Should we be feeding one more at the council table?


Well, this one comes right out of the blue. Tucked away at the back end of Monday’s council agenda is a notice of motion from Ald. David Warden that council consider increasing the number of aldermen to eight from the current seven.
It won’t be debated at that time but will come up for discussion at the lone July council meeting.
Much like the wrangling over the process of filling the vacant seat on council, the timing of this motion has an off odor to it.
Call for change in the middle of summer when many residents are on holiday or their attention is diverted elsewhere.
I can hear it now: Members are overworked with committee proceedings they have to deal with. Having another body on board will ease the strain.

So, in essence, you’re giving yourself a raise. Cut the workload, same rate of pay. At a time when many municipalities are tightening the purse strings, some members of council want to ding ratepayers for another 20 grand to pay for more hired help.
I don’t know about you, but I haven’t had one person say to me what this city needs is more people sitting around the council chamber.
And, cry us a river on increased workload. You knew the responsibilities when you assumed office.
There are hundreds of people in St. Thomas at offices, shops and factories where workforces have been slashed and those remaining employees have to pick up the slack with no recourse and precious little in the way of thanks.
Yes, I can hear it now: It’s only another 20 grand from the budget, why that’s less than a cup of coffee a day for ratepayers.
How many cups of coffee are seniors and those on fixed incomes expected to pay for?
The McCarthy Tetrault Report of 2003 only had three recommendations – the city has acted on none of them – and the key point called for the reduction in size of council to seven members, including the mayor, in an effort to cut down on the number of deadlocked votes.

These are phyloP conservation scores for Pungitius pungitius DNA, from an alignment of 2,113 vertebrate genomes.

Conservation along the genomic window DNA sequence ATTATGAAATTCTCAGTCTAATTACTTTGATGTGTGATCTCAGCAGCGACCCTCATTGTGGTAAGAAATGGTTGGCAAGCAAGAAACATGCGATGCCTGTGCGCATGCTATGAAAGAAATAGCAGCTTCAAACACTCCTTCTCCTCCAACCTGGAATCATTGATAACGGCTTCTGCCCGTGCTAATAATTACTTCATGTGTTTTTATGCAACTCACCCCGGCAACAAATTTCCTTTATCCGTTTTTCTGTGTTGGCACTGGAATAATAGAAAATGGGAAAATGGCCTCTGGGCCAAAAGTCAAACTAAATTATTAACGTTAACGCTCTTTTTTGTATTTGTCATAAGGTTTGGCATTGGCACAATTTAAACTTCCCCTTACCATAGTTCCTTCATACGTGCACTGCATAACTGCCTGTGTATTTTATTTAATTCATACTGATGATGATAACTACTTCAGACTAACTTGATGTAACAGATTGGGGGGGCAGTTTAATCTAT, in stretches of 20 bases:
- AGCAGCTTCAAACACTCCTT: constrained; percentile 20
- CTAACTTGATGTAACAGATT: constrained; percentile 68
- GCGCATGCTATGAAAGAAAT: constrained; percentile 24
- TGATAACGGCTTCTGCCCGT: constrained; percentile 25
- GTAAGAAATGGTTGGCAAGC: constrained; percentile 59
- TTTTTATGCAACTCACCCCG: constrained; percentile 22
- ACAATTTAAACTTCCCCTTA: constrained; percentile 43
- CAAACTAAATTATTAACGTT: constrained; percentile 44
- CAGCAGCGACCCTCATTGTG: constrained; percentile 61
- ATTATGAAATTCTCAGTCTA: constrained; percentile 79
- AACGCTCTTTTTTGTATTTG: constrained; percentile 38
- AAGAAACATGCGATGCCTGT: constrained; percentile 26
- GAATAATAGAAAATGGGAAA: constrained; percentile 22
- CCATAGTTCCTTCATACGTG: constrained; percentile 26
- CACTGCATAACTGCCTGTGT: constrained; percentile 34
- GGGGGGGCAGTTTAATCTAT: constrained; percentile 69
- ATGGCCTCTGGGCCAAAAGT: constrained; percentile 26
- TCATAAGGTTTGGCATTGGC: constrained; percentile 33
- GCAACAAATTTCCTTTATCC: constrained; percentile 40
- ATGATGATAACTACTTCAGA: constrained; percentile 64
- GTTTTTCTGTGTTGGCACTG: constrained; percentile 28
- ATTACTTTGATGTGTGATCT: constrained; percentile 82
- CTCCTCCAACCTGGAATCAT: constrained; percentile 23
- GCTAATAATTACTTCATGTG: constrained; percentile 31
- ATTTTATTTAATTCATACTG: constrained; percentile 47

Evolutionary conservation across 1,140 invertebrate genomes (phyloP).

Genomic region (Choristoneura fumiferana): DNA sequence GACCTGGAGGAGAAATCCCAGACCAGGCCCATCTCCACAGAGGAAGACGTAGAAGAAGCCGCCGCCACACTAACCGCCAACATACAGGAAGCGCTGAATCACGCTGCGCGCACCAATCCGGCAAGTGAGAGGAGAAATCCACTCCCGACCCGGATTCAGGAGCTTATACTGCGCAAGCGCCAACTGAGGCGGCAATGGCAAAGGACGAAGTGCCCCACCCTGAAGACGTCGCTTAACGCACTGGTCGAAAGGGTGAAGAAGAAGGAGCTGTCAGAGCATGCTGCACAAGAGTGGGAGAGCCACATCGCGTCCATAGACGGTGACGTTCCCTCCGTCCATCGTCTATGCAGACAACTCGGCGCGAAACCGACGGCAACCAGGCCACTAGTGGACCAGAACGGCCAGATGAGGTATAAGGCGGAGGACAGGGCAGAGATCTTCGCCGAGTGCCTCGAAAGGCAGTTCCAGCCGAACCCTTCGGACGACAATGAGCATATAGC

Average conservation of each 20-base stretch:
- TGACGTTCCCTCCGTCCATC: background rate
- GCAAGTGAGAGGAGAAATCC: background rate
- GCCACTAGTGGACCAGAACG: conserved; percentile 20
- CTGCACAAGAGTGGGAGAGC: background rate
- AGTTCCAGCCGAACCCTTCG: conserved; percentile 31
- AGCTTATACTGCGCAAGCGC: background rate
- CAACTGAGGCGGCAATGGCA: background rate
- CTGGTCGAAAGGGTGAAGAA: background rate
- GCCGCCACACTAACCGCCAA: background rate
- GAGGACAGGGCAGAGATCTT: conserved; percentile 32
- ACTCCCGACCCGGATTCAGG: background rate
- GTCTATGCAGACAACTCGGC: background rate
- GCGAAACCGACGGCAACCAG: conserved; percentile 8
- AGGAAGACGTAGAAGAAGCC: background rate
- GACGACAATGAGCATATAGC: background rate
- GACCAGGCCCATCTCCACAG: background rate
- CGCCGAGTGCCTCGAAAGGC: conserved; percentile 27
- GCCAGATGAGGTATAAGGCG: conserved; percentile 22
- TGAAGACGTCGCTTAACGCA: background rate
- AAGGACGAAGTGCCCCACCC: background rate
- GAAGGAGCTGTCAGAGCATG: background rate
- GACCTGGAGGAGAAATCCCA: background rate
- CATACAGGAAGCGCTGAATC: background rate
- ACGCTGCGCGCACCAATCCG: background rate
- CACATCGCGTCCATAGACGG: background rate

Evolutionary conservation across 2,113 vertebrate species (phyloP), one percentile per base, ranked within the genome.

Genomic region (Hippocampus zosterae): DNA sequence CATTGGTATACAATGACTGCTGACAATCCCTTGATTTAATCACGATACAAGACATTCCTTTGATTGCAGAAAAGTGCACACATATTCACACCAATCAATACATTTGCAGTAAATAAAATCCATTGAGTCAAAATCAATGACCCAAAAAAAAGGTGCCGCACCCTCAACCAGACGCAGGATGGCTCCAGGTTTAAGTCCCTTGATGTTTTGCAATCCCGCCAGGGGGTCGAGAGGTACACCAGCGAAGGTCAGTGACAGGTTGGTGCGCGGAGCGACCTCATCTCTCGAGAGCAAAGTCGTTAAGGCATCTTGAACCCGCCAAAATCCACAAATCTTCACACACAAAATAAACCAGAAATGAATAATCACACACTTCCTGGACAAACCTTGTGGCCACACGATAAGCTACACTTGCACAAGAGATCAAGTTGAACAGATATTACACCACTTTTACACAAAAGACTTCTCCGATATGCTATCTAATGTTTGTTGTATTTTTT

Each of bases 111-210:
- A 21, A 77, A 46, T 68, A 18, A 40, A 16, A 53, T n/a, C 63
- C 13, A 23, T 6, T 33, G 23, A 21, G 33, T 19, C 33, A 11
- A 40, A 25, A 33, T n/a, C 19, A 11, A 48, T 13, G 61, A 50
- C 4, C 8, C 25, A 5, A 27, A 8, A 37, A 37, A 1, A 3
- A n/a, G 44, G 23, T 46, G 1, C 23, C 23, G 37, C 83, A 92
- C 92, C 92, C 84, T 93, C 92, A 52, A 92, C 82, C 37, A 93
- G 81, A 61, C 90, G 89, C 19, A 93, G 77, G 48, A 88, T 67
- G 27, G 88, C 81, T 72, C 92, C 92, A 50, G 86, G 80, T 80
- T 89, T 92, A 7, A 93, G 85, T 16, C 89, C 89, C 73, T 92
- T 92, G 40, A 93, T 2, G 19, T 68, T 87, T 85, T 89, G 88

In 2002, the council of the day attempted that with embarrassing results as Ald. Marie Turvey’s recommendation died on the table when no member would second the motion.
A subsequent motion to increase the size of council to nine members lost on a 4-4 vote, with aldermen Gord Campbell and Tom Johnston opposed to the move.
Can we assume these two at least are still opposed to upping the count on council?
Seems members of council have forgotten they were elected to serve the people. As such, determining the need to alter the composition of council should likewise be left to the electorate.

Some voters are already counting down the days to the 2014 municipal vote in order to register their frustration with certain of our elected representatives.
Well, how you register your displeasure may take on an entirely different fashion as CAO Wendell Graves outlines in a report to council on Monday.
Following the 2010 election, the Association of Municipal Clerks and Treasurers of Ontario conducted a survey of 415 municipalities that undertook a vote. Of these, 218 responded.
From the survey, it was determined average voter turnout was 46.7%. However that drops to 40.7 when you focus on municipalities with a population between 25,000 and 50,000.
In St. Thomas, the turnout was a dismal 36.2%.
Of those municipalities, 110 relied on paper ballots, 54 employed mail-in ballots and 28 allowed residents to vote online.
According to the survey, the highest voter satisfaction was achieved through mail-in ballots, with the lowest through the use of touch screen balloting.
For the past three municipal votes in St. Thomas, ratepayers have been able to vote at any polling station. The cost to run the 2010 election was $56,689, according to Graves.
Over the summer, Graves and his staff will prepare a report for council on the pros and cons of the various voting methods.
It’s a document keenly anticipated in various quarters. A turnout rate of 36% demands something be done to entice participation in the democratic process, especially with younger and first-time voters.

You might very well get a call from Statistics Canada next week on behalf of the city.
Selected residents 18 years of age or older will be asked their opinion regarding the quality of municipal communications, as measured through your awareness, participation and use of the city’s services and amenities.
The results will be given to the city to help with future strategies, programs and planning.
Be kind to these callers, I don’t think they are prepared or equipped to deal with venting about the Barwick 4, a new police station, the proposed skatepark or state of our downtown core.

“I think this premier has done a lot of damage to this province. The fact that he stayed around for an extra six months and didn’t come to work at all at Queen’s Park, he should have stepped down. (Former Liberal cabinet ministers) Dwight Duncan and Chris Bentley stepped down back in February but instead he didn’t, and that’s a disappointment.”
Elgin-Middlesex-London MPP Jeff Yurek in an interview Wednesday with T-J reporter Ben Forrest, after Dalton McGuinty formally announced he’s stepping down as the Liberal MPP for Ottawa South.

City Scope appears Saturday in the Times-Journal. Questions and comments may be emailed to

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